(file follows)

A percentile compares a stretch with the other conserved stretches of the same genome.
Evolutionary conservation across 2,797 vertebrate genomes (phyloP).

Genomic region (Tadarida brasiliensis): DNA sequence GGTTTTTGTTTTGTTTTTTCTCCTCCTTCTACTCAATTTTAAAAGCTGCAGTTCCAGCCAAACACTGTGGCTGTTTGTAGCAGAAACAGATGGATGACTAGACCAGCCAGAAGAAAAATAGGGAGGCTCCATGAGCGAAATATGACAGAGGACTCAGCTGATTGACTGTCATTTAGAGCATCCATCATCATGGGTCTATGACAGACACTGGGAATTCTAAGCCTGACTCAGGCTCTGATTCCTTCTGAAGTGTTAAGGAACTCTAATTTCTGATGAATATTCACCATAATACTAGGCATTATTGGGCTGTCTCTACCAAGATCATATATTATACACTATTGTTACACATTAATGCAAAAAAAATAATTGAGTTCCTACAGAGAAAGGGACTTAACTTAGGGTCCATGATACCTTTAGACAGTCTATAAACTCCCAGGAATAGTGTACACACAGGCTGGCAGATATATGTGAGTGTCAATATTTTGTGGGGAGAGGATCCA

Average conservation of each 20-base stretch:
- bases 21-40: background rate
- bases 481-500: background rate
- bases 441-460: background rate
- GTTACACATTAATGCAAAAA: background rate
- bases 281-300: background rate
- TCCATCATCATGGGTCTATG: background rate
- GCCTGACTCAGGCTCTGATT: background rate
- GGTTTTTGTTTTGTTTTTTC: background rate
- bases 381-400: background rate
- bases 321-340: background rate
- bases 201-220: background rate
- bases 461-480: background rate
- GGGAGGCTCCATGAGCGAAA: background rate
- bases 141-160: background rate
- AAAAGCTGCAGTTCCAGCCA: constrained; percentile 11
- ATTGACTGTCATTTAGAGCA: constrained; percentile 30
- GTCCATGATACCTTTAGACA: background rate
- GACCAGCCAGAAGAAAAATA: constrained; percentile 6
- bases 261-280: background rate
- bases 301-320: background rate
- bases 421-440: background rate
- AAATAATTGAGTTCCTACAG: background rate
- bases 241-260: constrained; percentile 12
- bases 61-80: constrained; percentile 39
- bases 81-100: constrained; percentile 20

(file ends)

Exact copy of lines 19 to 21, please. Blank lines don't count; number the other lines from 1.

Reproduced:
- AAAAGCTGCAGTTCCAGCCA: constrained; percentile 11
- ATTGACTGTCATTTAGAGCA: constrained; percentile 30
- GTCCATGATACCTTTAGACA: background rate